It's just stuff | 17 comments (17 topical, 0 hidden)
Do you have email receipts for anything? by miker2 (4.00 / 1) #1 Mon Nov 30, 2020 at 04:16:17 PM EST
When my brothers house burned down in 2018, I sent him a list of all the stuff I had gifted them and their kids over the years, which helped with the settlement as they were able to prove they had it.  Lowes and HD can also pull your purchase history by CC numbers for any tools you've purchased.

Sorry for your loss but glad everyone is safe.  House fires are increasingly rare these days but still terrify me after seeing what my brother went through. 

Take a video by ucblockhead (2.00 / 0) #2 Mon Nov 30, 2020 at 07:52:49 PM EST
I had a house fire many years ago, so learned what a huge pain it can be to list everything lost.  One thing that can help is to make a video of your house.  Spend an hour and make sure to capture everything you own.  Narrate to describe things that are less obvious.  If the worst happens, you can use this to remind yourself of all those random things you won't remember when staring at an insurance form.

It is otherwise real easy to forget and then a year later think "oh, wait, I had an $X, a $Y and a $Z!".  But then it's too late.

Also, when possible, get "replacement value" instead of "cash value" policies.  It greatly saves having to deal with figuring out how much you paid for everything.
[ucblockhead is] useless and subhuman

[ Parent ]
100% by LoppEar (2.00 / 0) #4 Mon Nov 30, 2020 at 08:30:08 PM EST
If this wasn't just two rooms that I spend a lot of time in using what's on the shelves (and having precisely two good photos that happen to have been 3 years ago when I did hang a bunch of my tools up - not complete now, but good to justify "no, I really had at least 4 different vise grip pliers"...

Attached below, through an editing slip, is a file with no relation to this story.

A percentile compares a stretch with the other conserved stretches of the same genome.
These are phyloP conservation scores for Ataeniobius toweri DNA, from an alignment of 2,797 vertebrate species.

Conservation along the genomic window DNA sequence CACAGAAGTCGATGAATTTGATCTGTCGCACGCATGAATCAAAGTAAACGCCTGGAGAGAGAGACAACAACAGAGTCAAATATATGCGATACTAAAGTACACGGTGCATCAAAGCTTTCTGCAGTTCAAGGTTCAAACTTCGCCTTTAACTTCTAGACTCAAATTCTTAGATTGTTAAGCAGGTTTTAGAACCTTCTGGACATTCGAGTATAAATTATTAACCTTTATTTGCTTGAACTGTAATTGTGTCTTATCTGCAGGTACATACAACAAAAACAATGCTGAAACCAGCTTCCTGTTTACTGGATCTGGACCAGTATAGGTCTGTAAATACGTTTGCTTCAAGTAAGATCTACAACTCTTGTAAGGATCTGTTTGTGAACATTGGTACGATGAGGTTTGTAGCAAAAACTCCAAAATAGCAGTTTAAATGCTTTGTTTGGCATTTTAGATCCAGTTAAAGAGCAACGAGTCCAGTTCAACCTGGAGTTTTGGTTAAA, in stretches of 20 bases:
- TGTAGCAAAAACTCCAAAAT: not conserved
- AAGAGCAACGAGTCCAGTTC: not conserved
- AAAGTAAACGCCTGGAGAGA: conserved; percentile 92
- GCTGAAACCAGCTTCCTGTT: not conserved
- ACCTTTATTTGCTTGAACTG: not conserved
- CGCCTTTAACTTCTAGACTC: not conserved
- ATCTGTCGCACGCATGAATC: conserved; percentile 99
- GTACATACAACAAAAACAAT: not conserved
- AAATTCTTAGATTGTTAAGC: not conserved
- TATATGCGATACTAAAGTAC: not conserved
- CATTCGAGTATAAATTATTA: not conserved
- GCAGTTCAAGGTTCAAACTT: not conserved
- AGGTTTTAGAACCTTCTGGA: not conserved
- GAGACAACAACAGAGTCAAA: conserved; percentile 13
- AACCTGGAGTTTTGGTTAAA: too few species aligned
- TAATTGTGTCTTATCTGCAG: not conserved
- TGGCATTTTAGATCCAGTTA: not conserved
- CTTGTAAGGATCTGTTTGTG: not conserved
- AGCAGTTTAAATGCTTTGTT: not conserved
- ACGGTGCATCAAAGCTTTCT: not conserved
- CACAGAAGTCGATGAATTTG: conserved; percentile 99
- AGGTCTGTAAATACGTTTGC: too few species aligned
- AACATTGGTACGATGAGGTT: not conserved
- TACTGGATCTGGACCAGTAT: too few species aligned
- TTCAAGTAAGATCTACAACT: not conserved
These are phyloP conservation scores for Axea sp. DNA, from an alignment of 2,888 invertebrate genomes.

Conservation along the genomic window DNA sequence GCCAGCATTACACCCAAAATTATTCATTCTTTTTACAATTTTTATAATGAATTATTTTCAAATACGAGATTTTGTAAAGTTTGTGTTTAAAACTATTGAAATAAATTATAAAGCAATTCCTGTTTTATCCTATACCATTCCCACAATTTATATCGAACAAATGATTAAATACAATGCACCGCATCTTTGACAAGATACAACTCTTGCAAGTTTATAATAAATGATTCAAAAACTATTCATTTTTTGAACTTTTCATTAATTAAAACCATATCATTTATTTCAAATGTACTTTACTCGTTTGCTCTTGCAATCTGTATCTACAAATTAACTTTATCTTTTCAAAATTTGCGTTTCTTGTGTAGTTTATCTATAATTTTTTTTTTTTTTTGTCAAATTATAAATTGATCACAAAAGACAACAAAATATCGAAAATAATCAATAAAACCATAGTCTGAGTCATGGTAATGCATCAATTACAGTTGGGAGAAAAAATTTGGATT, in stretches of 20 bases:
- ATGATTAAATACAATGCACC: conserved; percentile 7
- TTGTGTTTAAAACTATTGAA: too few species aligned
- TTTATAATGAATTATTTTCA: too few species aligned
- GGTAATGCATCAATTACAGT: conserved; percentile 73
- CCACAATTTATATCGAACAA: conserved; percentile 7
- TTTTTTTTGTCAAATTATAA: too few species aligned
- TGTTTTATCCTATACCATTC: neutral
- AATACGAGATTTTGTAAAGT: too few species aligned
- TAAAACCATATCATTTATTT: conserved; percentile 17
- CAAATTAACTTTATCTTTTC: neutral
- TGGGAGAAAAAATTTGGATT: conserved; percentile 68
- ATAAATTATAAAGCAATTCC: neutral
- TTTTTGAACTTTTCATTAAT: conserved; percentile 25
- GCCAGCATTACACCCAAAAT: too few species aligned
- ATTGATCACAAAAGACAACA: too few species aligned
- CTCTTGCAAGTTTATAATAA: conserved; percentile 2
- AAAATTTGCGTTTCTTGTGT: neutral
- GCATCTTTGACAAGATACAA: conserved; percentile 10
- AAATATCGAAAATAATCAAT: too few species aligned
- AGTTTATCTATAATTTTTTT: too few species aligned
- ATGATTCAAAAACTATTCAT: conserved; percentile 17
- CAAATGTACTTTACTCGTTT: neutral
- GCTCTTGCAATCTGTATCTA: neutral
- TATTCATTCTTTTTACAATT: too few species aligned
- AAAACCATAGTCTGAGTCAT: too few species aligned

Totally echo your advice, take a video walkthrough. Mark your calendar to do it again in a year or two. As ged said in side-channel, take a slow video walkthrough of your book, dvd, etc collection so you can read the spines.

I should probably go do that for the house.

[ Parent ]
yeah by StackyMcRacky (2.00 / 0) #6 Tue Dec 01, 2020 at 08:32:19 AM EST
when my parents' moving truck caught on fire (with all of their stuff in it), photos of their house listing were invaluable.  "this photo of the dining room proves we had X style of china (which replacement value at that point was $300/place setting), this photo of the garage proves we had 2 bicycles."

[ Parent ]
Those have been helpful for the lists by LoppEar (2.00 / 0) #3 Mon Nov 30, 2020 at 08:19:52 PM EST
Been doublechecking my amazon history for various things, and was worried I would need to go to Lowes to pull receipts too. But (perhaps because it is a replacement value policy?) the insurance adjuster said no need for receipts (unless I'm claiming an inordinate amount of brand new stuff), until we get to replacing items for paying out any differences. Surprisingly civil!

And thankfully very little of what was out there was borrowed from anyone at this particular moment!